2020-10-16 11:15:17 PM  

Liquid_Bacon: What?  Why not just use an evaporator and release to atmosphere?  Somthings amiss.


The problem is, you can evaporate the water, but what other non-evaporative compounds will be left over in the form of a now more potent concentrate? Perhaps I am thinking of this wrong. I am sure that the water molecules will remain irradiated even when evaporated, but what of the Tritium? Would that evaporate with the water, or be left behind? Haven't got enough education in chemistry to know how that works.
 
2020-10-16 11:15:23 PM  

blender61: I get it. Any time you start talking about dumping radioactive waste into the ocean it is a cause for concern and certainly less than ideal. we also need to look at what is actually being proposed.

First off. as far as radioactive waste goes, tritium is pretty low on the threat list.  It also has a short 1/2 life (12.5 years ?)    Fukushima was in  2011.
This would be a phased release over 30 years. The article does not mention if this schedule is for the waste on hand now or if it includes the ongoing accumulation.

The plan also calls for dilution rate of 40:1 before dumping.
I would assume the the plan would be, first in storage ( or least radioactive) first out.

As an existential threat to the ocean, the life in it and those that depend on its bounty, this is probably very low on the list.
I would think that micro plastics, industrial- agricultural run off, global warming and a host of others  pose a much bigger and immediate concern.

I have read more than several article about this. That makes my an expert (NO, IT DOES NOT)

I have seen in some form " The release of the water, which has been filtered to reduce radioactivity "
And?
What is the composition  of the filtered concentrate? How much  concentrate is there? What are the plans for that?

/It's just a thought.
//I'm sure I'm  wrong.
///I usually am.


BRAVI BRAVI BRAVISIMI!

/tritium is a pussy isotope

SpaceyCat: Cesium and strontium


Mmm, I'd be a bit concerned about those TBH, because I think they're bone seekers. Never a good thing.
 
2020-10-16 11:18:44 PM  

Ringshadow: Mmm, I'd be a bit concerned about those TBH, because I think they're bone seekers. Never a good thing.


Yep.  Especially in children.  Which is why I'd want an outside agency to verify the components before releasing ANYTHING.  But that's just me.  I'm not concerned about saving face.
 
2020-10-16 11:21:03 PM  

Liquid_Bacon: What?  Why not just use an evaporator and release to atmosphere?  Somthings amiss.


Tritium is a hydrogen atom and is bonded into a form of water. HTO rather than h2o. Thus the tritium never leaves the water.
 
2020-10-16 11:23:53 PM  

dammitbobby: Liquid_Bacon: What?  Why not just use an evaporator and release to atmosphere?  Somthings amiss.

The problem is, you can evaporate the water, but what other non-evaporative compounds will be left over in the form of a now more potent concentrate? Perhaps I am thinking of this wrong. I am sure that the water molecules will remain irradiated even when evaporated, but what of the Tritium? Would that evaporate with the water, or be left behind? Haven't got enough education in chemistry to know how that works.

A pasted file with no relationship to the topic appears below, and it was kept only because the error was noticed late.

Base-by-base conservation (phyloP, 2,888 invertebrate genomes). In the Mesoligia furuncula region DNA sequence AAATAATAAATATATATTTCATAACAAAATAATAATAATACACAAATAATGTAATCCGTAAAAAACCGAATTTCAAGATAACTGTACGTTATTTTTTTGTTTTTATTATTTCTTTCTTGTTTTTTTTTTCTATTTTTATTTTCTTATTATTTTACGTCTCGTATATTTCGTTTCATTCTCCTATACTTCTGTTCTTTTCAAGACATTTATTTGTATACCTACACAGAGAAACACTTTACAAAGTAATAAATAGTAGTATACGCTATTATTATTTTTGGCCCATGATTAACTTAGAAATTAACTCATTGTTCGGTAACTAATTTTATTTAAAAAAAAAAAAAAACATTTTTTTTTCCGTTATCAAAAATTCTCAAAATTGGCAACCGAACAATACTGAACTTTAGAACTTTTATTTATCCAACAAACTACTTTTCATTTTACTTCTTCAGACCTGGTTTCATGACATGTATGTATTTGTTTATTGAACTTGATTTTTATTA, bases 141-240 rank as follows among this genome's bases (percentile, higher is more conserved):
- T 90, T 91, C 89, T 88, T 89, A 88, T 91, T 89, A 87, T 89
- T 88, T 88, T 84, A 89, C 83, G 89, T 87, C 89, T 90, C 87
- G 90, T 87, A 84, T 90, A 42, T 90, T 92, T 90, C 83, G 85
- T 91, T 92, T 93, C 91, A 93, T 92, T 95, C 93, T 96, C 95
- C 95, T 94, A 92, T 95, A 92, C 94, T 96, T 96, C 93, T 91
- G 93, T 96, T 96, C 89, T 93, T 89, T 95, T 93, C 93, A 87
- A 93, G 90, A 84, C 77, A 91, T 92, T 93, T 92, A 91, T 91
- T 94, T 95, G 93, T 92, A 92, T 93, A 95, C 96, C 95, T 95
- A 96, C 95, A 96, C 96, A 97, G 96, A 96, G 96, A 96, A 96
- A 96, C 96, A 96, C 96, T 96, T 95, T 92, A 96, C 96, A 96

Tritium is a hydrogen molecule. It's bonded in the water in place of a normal hydrogen atom.
 
2020-10-16 11:32:29 PM  
Don't worry, mask up!
 
2020-10-16 11:42:00 PM  
Fark user imageView Full Size
 
2020-10-16 11:49:23 PM  
Fark user imageView Full Size
 
2020-10-17 12:10:32 AM  
Diluting...?!?!?!

Do you know the difference between dumping x amount of radioactive waste into the ocean and mixing x amount of radioactive with 40x amount of water and then dumping the 'diluted' waste into the ocean?

The difference to the ocean is nothing.  Absolutely nothing.Oh, you do get a small benefit to the part of the bay you actually dump it into.But diluting is basically worthless.
 
2020-10-17 12:16:55 AM  

Trocadero: fragMasterFlash: Isn't there some played out undersea oil well this could be pumped into so that its spread into the environment would occur on a slower geological timeline as opposed to being dumped like a happy hour cocktail after you've been cut off?

Somehow "radioactive oil spill" sounds like a harder sell to the public than this does.


We did once try fracking with an atomic bomb.  It worked, but the natural gas released was more radioactive than usual and the public wasn't keen on having blast radionuclides coming out of their kitchen stove.  The gas was unmarketable, so we only repeated the effort two more times because of course we did.

https://en.m.wikipedia.org/wiki/Proje​c​t_Rulison
 
2020-10-17 12:19:20 AM  
So. This is sad. Not too sad. I feel strongly both ways because I am an area resident. I think I have a pretty good mix of people in my community who will be affected in different ways. Nobody really "benefits" from this. It is a step that needs to be taken to get back to normal, whatever that is.

I know fishermen and ocean researchers who are pissed because they are getting dumped on again. They know that the impact is not going to be bad at all. They are much more concerned about what everyone else will think. The hysteria is worse than the radiation.

The locals also know that the hysteria is worse than the radiation. The only people who think the radiation is worse than the hysteria left, and they are never coming back.

TEPCO and the government are not happy that it has come to this. But there you are, and no better solution seems to be forthcoming.

What galls me are the protesters and handwringers in Tokyo who will rail against Fukushima officials and TEPCO without realizing that Tokyo was the main beneficiary of 40 years of cheap power that was produced, at some expense and risk, up the coast. Yes, we have to be mindful of the plight of our neighbors. But maybe obstructionism should stop. Everyone benefits from cooperation.

The good news? The effects will be minimal, and lets just say barely detectable. And nobody cares very much. Maybe that is a good sign.
 
2020-10-17 12:20:30 AM  

jdmorgan82: dammitbobby: Liquid_Bacon: What?  Why not just use an evaporator and release to atmosphere?  Somthings amiss.

The problem is, you can evaporate the water, but what other non-evaporative compounds will be left over in the form of a now more potent concentrate? Perhaps I am thinking of this wrong. I am sure that the water molecules will remain irradiated even when evaporated, but what of the Tritium? Would that evaporate with the water, or be left behind? Haven't got enough education in chemistry to know how that works.